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Review: ‘Irrational Man’ Is Captivatingly Putrid

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What seems to be Woody Allen’s 900th film, Irrational Man, is reminiscent of a collection of sticky notes that, when you put together, don’t make much sense. You get the feeling Allen was cleaning out his production office and found these plot ideas he had written down, and decided to just put it all together and see what transpired.What transpired is an incoherent film, stumbling from beginning to end. Seeing this film was like watching a John Woo style slo-mo car wreck

Irrational Man is about a philosophy professor named Abe (Joaquin Phoenix), who is obsessed with murdering a judge, and Emma Stone as the student he romances.

The biggest problem with this film is the screenplay. Joaquin and Emma try to create characters you can relate to, and even develop some sort of empathy for, but the script keeps putting up road blocks. The script was written with 79-year-old New Yorker sensibilities; too bad Emma Stone is 26 and Joaquin Phoenix is 40. With this confluence of circumstances, the end result is a motion picture equivalent of Ambien.

Irrational Man

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Both Phoenix and Stone do their best with what they are given. Joaquin tries his damnedest to deliver line after line, playing the depressed Philosophical scholar, while trying to fend off the affections of his student, Stone. At times, you do see a certain spark on the screen, but then we fall into what I would call the “Woody Vortex”. The Woody Vortex is when you have onscreen voice-overs describing actions that just happened mere seconds earlier. It seems every time I thought we would have some sort of momentum, another voice over would pop off. It was an Irrational decision made by Allen, and contributed to the general malaise throughout the picture.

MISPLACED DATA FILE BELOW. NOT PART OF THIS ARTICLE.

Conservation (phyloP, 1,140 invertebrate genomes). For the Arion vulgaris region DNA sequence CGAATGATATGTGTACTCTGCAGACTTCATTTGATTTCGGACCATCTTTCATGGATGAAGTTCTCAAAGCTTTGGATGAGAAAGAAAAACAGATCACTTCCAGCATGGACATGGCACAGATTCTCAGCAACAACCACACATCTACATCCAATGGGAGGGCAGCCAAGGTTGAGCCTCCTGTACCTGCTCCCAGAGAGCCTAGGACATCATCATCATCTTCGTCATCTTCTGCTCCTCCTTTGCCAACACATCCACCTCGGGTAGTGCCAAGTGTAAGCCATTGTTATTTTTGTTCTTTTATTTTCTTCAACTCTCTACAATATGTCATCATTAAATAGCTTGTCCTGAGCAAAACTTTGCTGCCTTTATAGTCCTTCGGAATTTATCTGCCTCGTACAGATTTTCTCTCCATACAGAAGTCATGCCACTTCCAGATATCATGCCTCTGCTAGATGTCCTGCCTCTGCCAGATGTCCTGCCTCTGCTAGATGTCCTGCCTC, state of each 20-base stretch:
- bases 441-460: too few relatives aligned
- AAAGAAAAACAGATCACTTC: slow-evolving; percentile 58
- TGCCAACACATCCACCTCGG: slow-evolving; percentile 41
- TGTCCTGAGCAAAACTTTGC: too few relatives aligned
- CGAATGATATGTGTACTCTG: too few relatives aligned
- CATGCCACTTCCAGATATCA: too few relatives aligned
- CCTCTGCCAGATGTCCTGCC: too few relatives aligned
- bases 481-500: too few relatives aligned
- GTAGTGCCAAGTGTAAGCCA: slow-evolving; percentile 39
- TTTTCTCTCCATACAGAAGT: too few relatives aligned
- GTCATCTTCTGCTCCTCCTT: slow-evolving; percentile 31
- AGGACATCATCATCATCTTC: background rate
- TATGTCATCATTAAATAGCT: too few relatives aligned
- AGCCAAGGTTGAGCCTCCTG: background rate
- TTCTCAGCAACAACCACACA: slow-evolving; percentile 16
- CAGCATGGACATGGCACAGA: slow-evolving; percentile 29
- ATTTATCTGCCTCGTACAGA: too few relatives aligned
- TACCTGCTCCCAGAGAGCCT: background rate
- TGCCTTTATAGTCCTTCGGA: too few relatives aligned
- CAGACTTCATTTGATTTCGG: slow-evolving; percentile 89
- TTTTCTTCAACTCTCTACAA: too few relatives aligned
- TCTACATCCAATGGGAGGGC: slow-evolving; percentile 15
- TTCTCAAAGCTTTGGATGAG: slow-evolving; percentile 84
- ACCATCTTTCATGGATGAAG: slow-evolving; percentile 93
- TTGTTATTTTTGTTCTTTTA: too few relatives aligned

When faced with these daunting obstacles, it’s hard for even the best of actors to pull of a commendable performance. Stone’s performance is poor, flat out. Nothing she attempts on-screen comes across as believable, but the script didn’t do her any favors.

Joaquin Phoenix’s performance can only be described as… erratic. He is supposedly this highly-regarded college professor everyone fawns over, and he is mired in regurgitating just how horrible his life has become.  Woody Allen expects us to believe these two characters are who they are supposed to be, and doesn’t provide either of them with enough material in the script to achieve that goal. It’s as if he thinks we actually give a damn about his characters just because they happen to be on the screen.

In the end, Irrational Man just keeps tripping over itself from beginning to end. From its lack of cohesiveness to a lack of a polished script ,this movie borders on unwatchable. I truthfully can’t think of anyone I would want to subject to 94 minutes of discombobulation. Irrational Man is one of the most captivatingly putrid movies of 2015.

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Dewey Singleton - Film Critic
I'm a member of the Broadcast Film Critics Association and have been doing reviews for many years. My views on film are often heard in markets such as Atlanta, Houston, and satellite radio. My wife often tolerates my obsession for all things film related and two sons are at an age now where 'Trolls' is way cooler than dad. Follow me on twitter @mrsingleton.